Sunday, July 17, 2011

Frankly, My Dear . . .

So a bit of clarification on "not giving a damn."

It's not okay to not give a damn about another human being as a human being.  It's not okay to wish he would go skydiving without a parachute.  That's not okay.  Jesus says hate is the same as murder and murderers will not enter the kingdom of heaven.  Hate is not consistent with Christianity and one who hates is deserving of hell.  When you have hateful thoughts, quickly grab them, throw them to the ground, kill them, confess to God and thank God that through the blood of Christ you have forgiveness and can enter heaven, even though you are a wretched sinner and daily prove that to be the case.

I'll stop the sermonette now.  :)

But it is okay and in fact, probably necessary for an aspie's spouse to not give a damn what her aspie spouse thinks of her.  Because if she is needing his appreciation, admiration, adoration, consideration, she ain't gonna get it.

She must learn to absolutely totally not care at all what he is thinking, or as is more often the case, what he is NOT thinking, about her.

Love God, and live for His glory.  Seek His pleasure and work unto His glory and honor.  Your aspie spouse will benefit from your living for God.  And so will you.

Need people less, love people more.  Fight against the "fear of man."  Stop "people-pleasing."  Stop thinking or caring what anyone (even your spouse) is thinking or not thinking about you.  Just stop.

When you are tempted to dwell on others' good opinion or thoughts of you, say to yourself "I just don't give a damn."

And then look upward in serving and loving God.  And look outward so that you can see the needs around you and strive to love others more.

Those are the only things in life Christians should really give a damn about anyway.

The Aspie Caregiver and Chronic Illness

I keep reading comments on blogs and forums posted by aspie spouses who suffer from chronic illnesses.  If there are studies that have researched this I'd like to know more.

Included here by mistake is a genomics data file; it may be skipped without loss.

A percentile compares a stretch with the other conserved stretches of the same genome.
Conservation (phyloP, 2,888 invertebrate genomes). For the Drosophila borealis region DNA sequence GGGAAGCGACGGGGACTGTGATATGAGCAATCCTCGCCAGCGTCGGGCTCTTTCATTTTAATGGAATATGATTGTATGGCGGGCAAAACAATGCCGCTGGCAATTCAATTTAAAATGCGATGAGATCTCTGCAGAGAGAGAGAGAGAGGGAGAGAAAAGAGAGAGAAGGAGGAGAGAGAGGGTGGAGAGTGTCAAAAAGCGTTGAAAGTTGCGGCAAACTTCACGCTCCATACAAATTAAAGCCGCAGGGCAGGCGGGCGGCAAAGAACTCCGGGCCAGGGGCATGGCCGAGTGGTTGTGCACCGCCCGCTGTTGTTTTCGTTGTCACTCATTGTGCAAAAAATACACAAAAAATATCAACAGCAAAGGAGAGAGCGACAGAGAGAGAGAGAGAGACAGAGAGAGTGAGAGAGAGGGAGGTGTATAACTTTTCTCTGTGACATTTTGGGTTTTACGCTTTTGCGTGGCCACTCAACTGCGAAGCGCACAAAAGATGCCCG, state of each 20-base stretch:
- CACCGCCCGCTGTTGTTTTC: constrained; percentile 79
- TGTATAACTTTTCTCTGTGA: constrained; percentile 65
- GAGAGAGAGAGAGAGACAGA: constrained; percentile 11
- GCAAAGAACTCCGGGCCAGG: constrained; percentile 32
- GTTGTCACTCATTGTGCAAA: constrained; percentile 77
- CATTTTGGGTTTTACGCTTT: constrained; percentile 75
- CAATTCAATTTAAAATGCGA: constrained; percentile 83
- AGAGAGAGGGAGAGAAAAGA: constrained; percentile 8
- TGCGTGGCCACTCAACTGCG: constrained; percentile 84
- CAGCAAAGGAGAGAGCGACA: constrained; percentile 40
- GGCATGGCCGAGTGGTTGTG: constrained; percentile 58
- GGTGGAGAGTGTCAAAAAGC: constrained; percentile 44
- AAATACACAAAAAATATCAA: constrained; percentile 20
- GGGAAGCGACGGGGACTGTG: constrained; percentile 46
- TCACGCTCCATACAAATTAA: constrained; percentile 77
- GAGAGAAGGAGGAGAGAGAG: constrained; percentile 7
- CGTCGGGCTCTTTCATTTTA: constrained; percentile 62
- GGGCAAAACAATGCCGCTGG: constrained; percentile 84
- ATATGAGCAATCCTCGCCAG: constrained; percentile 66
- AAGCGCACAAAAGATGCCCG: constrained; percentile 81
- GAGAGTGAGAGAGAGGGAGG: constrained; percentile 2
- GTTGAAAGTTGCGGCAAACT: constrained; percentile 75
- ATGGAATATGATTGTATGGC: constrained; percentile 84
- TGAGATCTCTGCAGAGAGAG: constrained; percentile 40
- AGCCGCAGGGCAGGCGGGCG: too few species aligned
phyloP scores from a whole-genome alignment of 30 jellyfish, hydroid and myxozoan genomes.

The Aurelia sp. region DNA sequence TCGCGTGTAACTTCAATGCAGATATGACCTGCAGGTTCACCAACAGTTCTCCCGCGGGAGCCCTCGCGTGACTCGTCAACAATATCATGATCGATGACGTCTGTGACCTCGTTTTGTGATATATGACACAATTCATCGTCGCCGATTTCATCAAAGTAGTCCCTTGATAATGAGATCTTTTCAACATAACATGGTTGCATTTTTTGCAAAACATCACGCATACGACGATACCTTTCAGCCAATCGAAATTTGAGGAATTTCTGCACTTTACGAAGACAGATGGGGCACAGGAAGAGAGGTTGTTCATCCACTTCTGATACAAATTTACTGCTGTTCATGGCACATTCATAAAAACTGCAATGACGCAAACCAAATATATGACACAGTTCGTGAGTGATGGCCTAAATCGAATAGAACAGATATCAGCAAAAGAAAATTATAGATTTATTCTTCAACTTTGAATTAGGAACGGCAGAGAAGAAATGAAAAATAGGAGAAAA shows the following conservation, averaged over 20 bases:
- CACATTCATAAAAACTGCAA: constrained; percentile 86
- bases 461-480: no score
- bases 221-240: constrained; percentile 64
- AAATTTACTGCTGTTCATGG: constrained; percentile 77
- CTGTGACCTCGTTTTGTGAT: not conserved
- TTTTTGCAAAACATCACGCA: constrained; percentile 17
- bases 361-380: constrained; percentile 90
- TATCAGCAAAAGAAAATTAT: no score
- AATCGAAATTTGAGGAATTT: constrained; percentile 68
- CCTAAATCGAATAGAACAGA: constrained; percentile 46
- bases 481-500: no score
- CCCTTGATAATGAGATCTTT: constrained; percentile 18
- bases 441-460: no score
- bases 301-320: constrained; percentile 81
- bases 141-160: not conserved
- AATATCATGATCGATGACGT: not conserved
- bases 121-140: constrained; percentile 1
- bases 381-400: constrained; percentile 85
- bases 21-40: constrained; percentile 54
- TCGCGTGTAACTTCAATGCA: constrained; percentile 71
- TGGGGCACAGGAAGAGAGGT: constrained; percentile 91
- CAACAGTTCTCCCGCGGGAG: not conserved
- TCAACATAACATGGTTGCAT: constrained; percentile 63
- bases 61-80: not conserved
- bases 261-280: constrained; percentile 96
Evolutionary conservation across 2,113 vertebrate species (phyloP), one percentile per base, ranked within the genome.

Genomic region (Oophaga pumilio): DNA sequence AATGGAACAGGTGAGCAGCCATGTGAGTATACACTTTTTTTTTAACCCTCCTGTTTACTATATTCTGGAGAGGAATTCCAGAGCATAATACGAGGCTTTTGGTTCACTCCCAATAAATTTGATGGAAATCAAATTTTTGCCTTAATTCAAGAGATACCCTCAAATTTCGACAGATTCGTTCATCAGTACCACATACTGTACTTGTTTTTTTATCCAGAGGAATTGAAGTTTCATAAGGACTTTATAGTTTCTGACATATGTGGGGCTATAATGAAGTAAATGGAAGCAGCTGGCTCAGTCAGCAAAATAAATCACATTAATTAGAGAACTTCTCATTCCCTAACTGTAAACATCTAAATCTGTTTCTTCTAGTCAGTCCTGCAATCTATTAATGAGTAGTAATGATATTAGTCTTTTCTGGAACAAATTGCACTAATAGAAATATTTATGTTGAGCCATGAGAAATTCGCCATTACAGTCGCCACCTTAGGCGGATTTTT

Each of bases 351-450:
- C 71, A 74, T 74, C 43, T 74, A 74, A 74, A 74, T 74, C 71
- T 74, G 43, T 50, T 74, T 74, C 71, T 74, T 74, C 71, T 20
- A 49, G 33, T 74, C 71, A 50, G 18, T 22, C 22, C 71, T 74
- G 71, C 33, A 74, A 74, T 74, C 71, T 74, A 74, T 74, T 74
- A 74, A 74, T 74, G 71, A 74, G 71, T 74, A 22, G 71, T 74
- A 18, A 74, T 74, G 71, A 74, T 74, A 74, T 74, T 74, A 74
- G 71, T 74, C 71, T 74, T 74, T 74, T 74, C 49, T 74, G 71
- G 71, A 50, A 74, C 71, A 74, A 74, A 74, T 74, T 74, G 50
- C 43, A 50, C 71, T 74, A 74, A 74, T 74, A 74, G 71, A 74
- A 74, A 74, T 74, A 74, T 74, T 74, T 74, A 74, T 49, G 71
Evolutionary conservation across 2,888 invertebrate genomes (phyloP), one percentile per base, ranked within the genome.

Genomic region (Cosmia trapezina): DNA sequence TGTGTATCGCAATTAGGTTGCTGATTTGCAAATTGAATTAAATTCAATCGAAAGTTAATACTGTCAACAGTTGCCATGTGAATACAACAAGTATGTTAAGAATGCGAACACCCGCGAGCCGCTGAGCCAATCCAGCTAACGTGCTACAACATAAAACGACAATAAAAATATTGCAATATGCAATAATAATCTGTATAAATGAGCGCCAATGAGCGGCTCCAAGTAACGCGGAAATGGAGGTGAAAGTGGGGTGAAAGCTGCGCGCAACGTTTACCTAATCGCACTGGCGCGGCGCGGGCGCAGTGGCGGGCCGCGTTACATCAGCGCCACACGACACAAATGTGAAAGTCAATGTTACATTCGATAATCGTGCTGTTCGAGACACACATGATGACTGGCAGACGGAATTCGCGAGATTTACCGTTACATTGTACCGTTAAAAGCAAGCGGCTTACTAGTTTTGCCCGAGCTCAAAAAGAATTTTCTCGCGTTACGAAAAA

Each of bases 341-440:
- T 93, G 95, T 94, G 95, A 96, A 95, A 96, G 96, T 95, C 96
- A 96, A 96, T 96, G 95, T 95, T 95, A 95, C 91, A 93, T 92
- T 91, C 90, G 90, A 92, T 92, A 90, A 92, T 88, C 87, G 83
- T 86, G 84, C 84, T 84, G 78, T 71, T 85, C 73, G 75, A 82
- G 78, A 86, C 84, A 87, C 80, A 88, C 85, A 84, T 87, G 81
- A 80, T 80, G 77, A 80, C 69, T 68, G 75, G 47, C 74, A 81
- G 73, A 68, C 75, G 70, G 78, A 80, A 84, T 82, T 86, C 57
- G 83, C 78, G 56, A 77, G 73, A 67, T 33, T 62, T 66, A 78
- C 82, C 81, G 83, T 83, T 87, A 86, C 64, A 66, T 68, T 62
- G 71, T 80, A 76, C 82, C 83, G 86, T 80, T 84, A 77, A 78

Caregivers who don't take care of themselves can suffer physically as well as mentally and emotionally.  Not resting enough, not eating well enough, not exercising...all these play a part in deterioration of health.

And then there is the lack of empathy issue when one is suffering.

"I'm tired." I say.  Aspie spouse responds "But you just got up."  I'm tired mentally, physically, emotionally, and spiritually!  Just because I am standing and walking around and YOU CANNOT PHYSICALLY SEE MY TIREDNESS doesn't mean I am not tired!

My child says "my head and throat hurt so bad!"  Aspie father says "I think you're fine."  Just because he is walking around and not vomiting doesn't mean he is not sick!

And so we learn, sad as this is, pathetic as this is, we learn that in order for him to recognize that we are not well enough to do work around the house/go to school/whatever he is requiring of us, we must not get out of bed.  We must be sure to LOOK physically sick or else we "most certainly are not sick."

And so we learn to stay in bed, exaggerating the look of our illness in order to get the most miniscule hint of understanding that we are not feeling well.  We do this so too much won't be demanded of our weakened systems.  And then we aren't getting the exercise we need and we are not eating well enough and are not taking care of ourselves in any other way.  It's self-preservation that barely preserves.

And chronic illness may be common for those who live with aspies. 

You don't say.